Monday, January 16, 2012

More Adventures in Publishing Land

If you read much on self-publishing, you can be forgiven for coming away with the belief that all publishers are evil, money-grubbing anachronisms. I might have felt a bit of that myself at one time, though tempered by the fact that I was neither starving in an attic nor writing the great American novel.
The attic I was not starving in (photo from Ben Husmann, Chicago)

I wrote three novels in my spare time while trapped in hotel rooms and airports on business in several points east of nowhere. It seemed a lot less trouble to self-publish rather than navigate the labyrinth of agents, ten thousand query letters and a 98% rejection rate. I published Wizard and Spy: The Ex-Apprentices and it required very little effort. A few people bought it and they said nice things. Some went so far as to write me suggestions on what the characters should do in the next book. I learned a lot from self-publishing and it was fun and easy to do.

Here is the problem and why I am now working with a commercial publisher - I am the worst marketer in the history of marketers. I write software and provide technical consulting. I update my blog weekly, am on twitter a few times a week. Because I have a day job that I like and pays me, I have no real incentive to do marketing stuff I don't like so I can make money on my book.

In case you are wondering (otherwise, why would you be reading this blog), here are some differences between self-publishing and commercial publishers, in no particular order:

  1. Do-it-all versus help. In self-publishing, I paid an editor, did all the formatting myself and I paid the graphic designer who did the cover. With my new contract, the publisher has an editor, who so far is a gem, and a staff who will handle the layout and cover. My new book requires photos which are being handled by the publisher in everything from scheduling the photo shoot to paying the photographer to model releases.
  2. Deadline! As a self-publisher, I could do my book around other things in my life. This is no doubt why Volume 2: of the Wizard and Spy series has been 90% done for months. Life intrudes. With my new book, I signed a contract to have it done by mid-July.
  3. Editing with a commercial eye. I had a great editor for my first book, but her main task was making sure the book read well and no typos slipped through. My current editor is focused on what will sell in the market. This is exactly why some people hate commercial publishers, but I am actually very interested in my editor's ideas. The publisher has a vested interest in seeing my book be a commercial success so they are perhaps more brutally honest than someone who is being paid by me as an editor, but that's okay, I appreciate it.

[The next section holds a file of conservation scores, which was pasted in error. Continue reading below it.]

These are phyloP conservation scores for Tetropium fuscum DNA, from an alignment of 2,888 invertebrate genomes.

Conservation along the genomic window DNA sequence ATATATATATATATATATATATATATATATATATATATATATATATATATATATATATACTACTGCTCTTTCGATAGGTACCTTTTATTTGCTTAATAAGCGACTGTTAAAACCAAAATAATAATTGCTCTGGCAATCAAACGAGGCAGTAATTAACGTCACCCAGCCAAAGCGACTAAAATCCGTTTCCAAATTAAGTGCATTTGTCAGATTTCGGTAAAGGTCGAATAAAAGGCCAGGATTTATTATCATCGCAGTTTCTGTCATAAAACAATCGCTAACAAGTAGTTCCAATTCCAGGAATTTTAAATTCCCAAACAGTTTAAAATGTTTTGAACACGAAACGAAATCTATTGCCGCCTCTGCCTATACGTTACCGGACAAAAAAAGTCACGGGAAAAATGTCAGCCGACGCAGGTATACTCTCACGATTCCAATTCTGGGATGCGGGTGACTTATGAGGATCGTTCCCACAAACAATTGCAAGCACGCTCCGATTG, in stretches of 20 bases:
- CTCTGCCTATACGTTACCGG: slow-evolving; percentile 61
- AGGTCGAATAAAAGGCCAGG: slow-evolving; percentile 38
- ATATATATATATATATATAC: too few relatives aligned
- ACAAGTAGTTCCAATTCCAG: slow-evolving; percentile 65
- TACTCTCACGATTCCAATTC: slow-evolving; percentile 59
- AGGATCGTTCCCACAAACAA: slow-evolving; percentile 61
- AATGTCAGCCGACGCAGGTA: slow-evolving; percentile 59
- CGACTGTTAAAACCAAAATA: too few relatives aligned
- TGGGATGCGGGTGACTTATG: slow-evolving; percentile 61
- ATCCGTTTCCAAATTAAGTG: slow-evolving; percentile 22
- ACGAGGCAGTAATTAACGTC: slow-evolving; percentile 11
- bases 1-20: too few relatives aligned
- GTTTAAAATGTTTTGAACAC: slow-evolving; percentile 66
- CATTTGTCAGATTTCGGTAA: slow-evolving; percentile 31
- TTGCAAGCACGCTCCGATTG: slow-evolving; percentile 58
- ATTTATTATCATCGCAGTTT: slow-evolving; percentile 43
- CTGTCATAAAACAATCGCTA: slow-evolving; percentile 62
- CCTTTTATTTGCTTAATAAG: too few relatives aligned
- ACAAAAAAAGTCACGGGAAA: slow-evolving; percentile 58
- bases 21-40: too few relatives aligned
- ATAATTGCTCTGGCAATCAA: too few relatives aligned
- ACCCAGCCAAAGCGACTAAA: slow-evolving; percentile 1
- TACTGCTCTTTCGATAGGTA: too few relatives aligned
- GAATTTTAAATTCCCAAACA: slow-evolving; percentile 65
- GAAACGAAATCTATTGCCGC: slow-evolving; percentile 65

4. The marketing will be done by someone else with more money. They have a catalog that will include my book, sales staff that work with bookstores and a marketing budget for ads. I don't have any of that. 
Yes, instead of getting 80% (or whatever, I don't even know) of sales on Amazon and Smashwords, I'll get 10% . That is only a good deal if I can sell eight times as many books as I can on my own. I think I will. Only time will tell.

I'll let you know how it turns out this fall. In the meantime, I have a deadline to meet so I have to run.

Saturday, January 7, 2012

Self-publishing vs commercial publishing

In one of the craziest most random events of life, I ended up with a commercial publisher for my next book. No, it is not the second volume in the Wizard and Spy series, which is truly sad because that book is 90% or so done.

Quite the opposite, the contract is for a non-fiction book. It happened like this:

A friend of mine just had his fourth book come out and was having lunch with the publisher. He happened to mention that he had a friend who was writing a book, and might they be interested in talking with her. Mr. Publisher said they might and sent me an email to the same effect. I wrote back, told him briefly what the book was about and Ms. Book Editor sends me a mountain of stuff to fill out.

Paperwork - creative commons license
I think I'm pretty well-educated.  I have college degrees - multiple. I've already self-published one book on on Amazon and Smashwords and in print on CreateSpace . I am not, however, an English major. (I don't know if that would have helped.) I didn't even know what some of this stuff was they were asking for - a book synopsis, book proposal, book description and table of contents - which are four different things.  Then there is an author biography and the first three chapters.

A stack of papers  - well, actually pdf files - goes off to Ms. B.E. and a few days later I get an email saying how they just think I'm cuter than a bug's ear, would love to work with me and would I consider changing A, B and C in my book.

If you self-publish, of course, no one tells you that. All of my friends told me, 
"It's your book! Stand your ground!"

All of my friends had no idea what they were talking about. Ms. B. Editor had great ideas and I made the changes right away. So, now I have an actual contract and a deadline to have the book done - something else you don't have when you self-publish.

I KNOW this is not how publishing works in real-life. You don't email the first company that comes to mind and they email you right back and say,
"Damn straight we'd like to publish your book. Thank you for thinking of us."

I'll write more about the process as I go along, but right now I have to go because I have a deadline. How crazy is that?